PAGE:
However, when Robert makes a taboo tradoff, he is punished much more if he treats this as a difficult choice. In fact, he is punished almost as much for saving Johnny after much thought as he is for not saving Johnny after little thought! It is worse to do the wrong thing after careful thought than after little thought.

Years ago, this result helped me to understand the political reaction when in 2003 my Policy Analysis Market (PAM) was accused of trying to let people bet on terrorist deaths.

PAM appeared to some to cross a moral boundary, which can be paraphrased roughly as “none of us should intend to benefit when some of them hurt some of us.” (While many of us do in fact benefit from terrorist attacks, we can plausibly argue that we did not intend to do so.) So, by the taboo tradeoff effect, it was morally unacceptable for anyone in Congress or the administration to take a few days to think about the accusation. The moral calculus required an immediate response.

Of course, no one at high decision-making levels knew much about a $1 million research project within a $1 trillion government budget. If PAM had been a $1 billion project, representatives from districts where that money was spent might have considered defending the project. But there was no such incentive for a $1 million project (spent mostly in California and London); the safe political response was obvious: repudiate PAM, and everyone associated with it. (more)

Today, however, my interest is in what these results imply for our awareness of where our norm feelings come from, and how much they are shared by others. These results suggest that when we face a choice, the categorization of some of the options as norm violating is supposed to come to us fast, and with little thought or doubt. Unless we notice that all of the options violate similarly important norms, we are supposed to be sure of which options to reject, without needing to consult with other people, and without needing to try to frame the choice in multiple ways, to see if the relevant norms are subject to framing effects. We are to presume that framing effects are unimportant, and that everyone agrees on the relevant norms and how they are to be applied.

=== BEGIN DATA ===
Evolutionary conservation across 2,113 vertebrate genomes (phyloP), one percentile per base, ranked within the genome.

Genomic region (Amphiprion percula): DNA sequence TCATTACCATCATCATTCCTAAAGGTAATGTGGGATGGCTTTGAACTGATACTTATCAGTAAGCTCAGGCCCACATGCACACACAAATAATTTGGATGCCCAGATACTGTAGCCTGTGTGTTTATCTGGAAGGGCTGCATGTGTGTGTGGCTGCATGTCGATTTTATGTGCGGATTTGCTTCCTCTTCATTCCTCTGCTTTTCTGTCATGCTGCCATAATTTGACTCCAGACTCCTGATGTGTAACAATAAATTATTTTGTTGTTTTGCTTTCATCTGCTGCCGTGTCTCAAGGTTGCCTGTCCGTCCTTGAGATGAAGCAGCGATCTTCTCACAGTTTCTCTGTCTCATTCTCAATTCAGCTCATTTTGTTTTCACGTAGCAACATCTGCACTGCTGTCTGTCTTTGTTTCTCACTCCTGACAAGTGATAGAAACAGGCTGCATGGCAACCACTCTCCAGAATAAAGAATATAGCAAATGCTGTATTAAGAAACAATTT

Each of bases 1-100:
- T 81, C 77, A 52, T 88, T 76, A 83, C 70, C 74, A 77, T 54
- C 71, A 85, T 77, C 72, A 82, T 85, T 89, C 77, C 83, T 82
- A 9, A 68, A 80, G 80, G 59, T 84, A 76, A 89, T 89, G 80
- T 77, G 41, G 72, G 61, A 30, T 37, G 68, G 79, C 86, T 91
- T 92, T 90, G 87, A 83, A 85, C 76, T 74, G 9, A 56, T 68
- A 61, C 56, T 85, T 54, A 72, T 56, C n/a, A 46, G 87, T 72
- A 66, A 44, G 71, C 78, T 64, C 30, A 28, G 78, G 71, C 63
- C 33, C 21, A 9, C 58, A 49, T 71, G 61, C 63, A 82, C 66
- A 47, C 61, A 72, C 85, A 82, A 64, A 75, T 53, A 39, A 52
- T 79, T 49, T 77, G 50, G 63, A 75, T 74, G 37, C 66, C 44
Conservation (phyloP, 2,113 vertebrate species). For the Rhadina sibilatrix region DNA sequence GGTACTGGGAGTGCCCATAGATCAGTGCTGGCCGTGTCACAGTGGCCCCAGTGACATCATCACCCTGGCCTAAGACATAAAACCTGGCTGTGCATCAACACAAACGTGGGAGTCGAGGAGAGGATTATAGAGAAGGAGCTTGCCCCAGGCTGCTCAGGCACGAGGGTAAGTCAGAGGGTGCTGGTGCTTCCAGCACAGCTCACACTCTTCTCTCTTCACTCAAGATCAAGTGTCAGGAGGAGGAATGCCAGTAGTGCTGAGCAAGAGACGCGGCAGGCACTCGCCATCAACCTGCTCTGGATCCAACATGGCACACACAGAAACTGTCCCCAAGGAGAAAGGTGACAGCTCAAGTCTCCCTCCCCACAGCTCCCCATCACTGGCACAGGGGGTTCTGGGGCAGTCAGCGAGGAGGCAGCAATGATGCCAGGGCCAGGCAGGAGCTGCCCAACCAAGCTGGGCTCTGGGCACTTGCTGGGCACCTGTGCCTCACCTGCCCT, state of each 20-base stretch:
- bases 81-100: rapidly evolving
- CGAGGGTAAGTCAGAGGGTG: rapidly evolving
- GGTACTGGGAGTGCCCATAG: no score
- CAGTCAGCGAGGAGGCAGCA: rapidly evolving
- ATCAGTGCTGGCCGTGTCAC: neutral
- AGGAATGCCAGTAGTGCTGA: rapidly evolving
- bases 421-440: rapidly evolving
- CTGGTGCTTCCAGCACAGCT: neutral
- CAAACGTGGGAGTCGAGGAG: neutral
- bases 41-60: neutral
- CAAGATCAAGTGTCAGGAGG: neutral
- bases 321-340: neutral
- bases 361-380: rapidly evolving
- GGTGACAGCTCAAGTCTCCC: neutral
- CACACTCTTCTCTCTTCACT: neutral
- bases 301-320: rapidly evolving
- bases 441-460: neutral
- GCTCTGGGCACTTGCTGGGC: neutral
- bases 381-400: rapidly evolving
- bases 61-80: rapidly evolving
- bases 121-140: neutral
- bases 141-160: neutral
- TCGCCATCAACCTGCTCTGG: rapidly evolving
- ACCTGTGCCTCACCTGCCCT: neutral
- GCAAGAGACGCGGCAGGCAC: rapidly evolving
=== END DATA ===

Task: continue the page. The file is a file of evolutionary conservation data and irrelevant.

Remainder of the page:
Apparently the legal principle of “ignorance of the law is no excuse” isn’t just a convenient way to avoid incentives not to know the law, and to avoid having to inquire about who knows what laws. Regarding norms more generally, including legal norms, we seem to think “ignorance of the norms isn’t plausible; you must have known.”

If this description is correct, it seems to me to have remarkable implications. Which I’ll discuss in my next post. (Unless of course you figure them all out in the comments now.)

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Hail Humans